Types of organisation
|Types of organisation|
|Methods and techniques|
The basic types of organisation are:
- formal organisation which has complex, normative action and behaviour patterns specific to organization members connected with official procedures, division of labour, hierarchic system and communication methods. Features: official, impersonal, hierarchic, functional specialization, formalization.
- informal organisation is mostly build from personal and social relationships which will not be determine by regulations or status. Features: action flexibility, direct contact, unlimited duration.
Organizations can also be divided into:
- voluntary organisations – people can voluntarily join or leave them, for instance: foundations, committees, associations,
- compulsory organisations – separate their members form the society and strictly control adherence to specific behaviour, for instance: prisoners, patients of mental hospitals, soldiers,
- utilitarian organisations – people join its hierarchic structure because of certain intentions or the future profits which may receive, for instance: companies, education systems, trade unions.
Organisation as a system
Organisation is the system made up of people and technical resources, materials, whose interaction is characterized by:
- presence of clearly defined goals of the system,
- correspondence between the structure and functions of the system,
- interdependence of the system and its environment,
- interdependence between system elements,
- autonomy to decide and direct own actions.
The term “organization” comes from Greek word organizo which means to create the harmonious and orderly whole. The organization is formed and developed by people who cooperate in order to achieve established goals. The basic organization components are: people, aims and resources. Organizations with help of employees (people) try to accomplish specific aims, using various resources (strengths and weaknesses of the organization). The organization as specific system, operates in certain environment.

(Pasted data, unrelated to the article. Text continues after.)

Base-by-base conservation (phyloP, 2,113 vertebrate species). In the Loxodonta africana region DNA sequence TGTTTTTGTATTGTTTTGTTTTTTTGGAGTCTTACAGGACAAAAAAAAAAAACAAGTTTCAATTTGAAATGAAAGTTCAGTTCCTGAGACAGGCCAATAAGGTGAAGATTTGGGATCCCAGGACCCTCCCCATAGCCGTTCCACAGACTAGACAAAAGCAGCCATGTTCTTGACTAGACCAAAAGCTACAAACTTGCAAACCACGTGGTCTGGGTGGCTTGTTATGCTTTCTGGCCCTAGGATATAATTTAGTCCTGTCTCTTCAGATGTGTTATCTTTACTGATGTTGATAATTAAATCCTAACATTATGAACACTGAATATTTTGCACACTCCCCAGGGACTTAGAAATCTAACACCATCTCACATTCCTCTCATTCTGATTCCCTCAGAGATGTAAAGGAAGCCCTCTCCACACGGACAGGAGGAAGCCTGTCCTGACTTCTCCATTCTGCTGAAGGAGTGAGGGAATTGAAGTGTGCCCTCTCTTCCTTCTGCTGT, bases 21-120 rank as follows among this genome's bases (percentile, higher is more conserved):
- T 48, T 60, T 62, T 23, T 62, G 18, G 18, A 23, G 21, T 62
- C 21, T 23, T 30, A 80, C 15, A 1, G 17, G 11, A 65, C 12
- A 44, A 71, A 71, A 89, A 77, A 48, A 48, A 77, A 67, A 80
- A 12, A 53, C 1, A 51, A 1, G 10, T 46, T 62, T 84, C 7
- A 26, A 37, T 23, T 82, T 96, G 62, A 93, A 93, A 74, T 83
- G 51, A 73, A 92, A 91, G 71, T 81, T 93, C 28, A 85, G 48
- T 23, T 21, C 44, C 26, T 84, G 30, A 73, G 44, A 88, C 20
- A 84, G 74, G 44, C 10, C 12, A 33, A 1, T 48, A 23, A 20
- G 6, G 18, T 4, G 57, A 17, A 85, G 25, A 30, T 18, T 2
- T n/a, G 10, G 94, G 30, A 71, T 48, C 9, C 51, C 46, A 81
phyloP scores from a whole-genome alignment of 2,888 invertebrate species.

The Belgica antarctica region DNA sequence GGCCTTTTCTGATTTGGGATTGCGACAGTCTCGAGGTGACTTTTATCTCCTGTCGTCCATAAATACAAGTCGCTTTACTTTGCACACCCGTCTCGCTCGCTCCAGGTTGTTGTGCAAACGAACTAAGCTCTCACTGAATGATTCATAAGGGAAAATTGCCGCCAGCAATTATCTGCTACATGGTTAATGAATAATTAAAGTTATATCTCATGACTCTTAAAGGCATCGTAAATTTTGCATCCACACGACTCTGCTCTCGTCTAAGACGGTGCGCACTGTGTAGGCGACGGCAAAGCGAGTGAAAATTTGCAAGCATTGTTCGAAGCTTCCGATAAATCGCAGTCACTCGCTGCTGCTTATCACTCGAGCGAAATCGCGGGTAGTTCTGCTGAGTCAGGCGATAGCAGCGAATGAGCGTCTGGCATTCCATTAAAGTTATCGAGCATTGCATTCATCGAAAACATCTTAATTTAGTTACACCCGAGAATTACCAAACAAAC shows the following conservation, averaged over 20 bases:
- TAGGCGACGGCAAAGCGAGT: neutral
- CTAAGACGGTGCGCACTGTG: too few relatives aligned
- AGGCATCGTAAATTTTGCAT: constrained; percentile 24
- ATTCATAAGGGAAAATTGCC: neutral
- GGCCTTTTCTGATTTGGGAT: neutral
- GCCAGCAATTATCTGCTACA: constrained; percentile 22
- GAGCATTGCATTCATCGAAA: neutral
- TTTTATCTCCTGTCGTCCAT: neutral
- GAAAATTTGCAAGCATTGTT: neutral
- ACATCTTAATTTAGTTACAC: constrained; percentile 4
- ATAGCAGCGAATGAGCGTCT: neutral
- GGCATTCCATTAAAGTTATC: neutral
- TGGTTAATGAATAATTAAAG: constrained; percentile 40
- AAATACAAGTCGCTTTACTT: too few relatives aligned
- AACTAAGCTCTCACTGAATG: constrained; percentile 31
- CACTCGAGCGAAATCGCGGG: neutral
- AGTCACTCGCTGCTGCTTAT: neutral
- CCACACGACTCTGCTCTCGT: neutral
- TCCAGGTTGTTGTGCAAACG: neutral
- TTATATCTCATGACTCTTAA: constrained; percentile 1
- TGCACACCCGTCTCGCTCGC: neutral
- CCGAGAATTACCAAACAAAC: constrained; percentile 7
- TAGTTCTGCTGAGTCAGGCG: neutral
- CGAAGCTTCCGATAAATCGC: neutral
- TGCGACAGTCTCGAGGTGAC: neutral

Meaning of the term organisation
- As an attribute - special kind of relationship between various elements to each other and to a whole, based on the fact that all parts acts to achieve goals of a whole,
- As a thing - concrete object having above mentioned attributes (eg. team of people, company, research institute),
- As a function - activity based on the ability to select, acquire and transform various resources and organizational units themselves towards achieving particular goal.
Characteristics of organisations
Each organization has:
- common aim specific for whole organization and its employees,
- border which separates organization from surroundings,
- leadership which regulates relationships between members and organization structure,
- organizational culture – values, standards and rules which regulate organization members behaviour, for instance: joining, participation and leaving the organization,
- organizational structure – internal system and arrangement of organization components,
- cooperation between certain organization members and organization components for achieving goals.
Above mentioned features determine type of organisation and dependencies between elements of complex organizational system.
- Barnard, C. I., & Thompson, K. (2003). Organization and management: Selected papers (Vol. 7). Psychology Press.
- Garvin, D. A. (1998). The processes of organization and management. MIT Sloan Management Review, 39(4), 33.
- Kast, R. E., & Rosenzweig, J. E. (1974). Organization and management. New York.
- Likert, R. (1967). The human organization: its management and values.
- Milgrom, P., & Roberts, J. (1992). Organization and management. Englewood Cliffs.
Author: Krzysztof Wozniak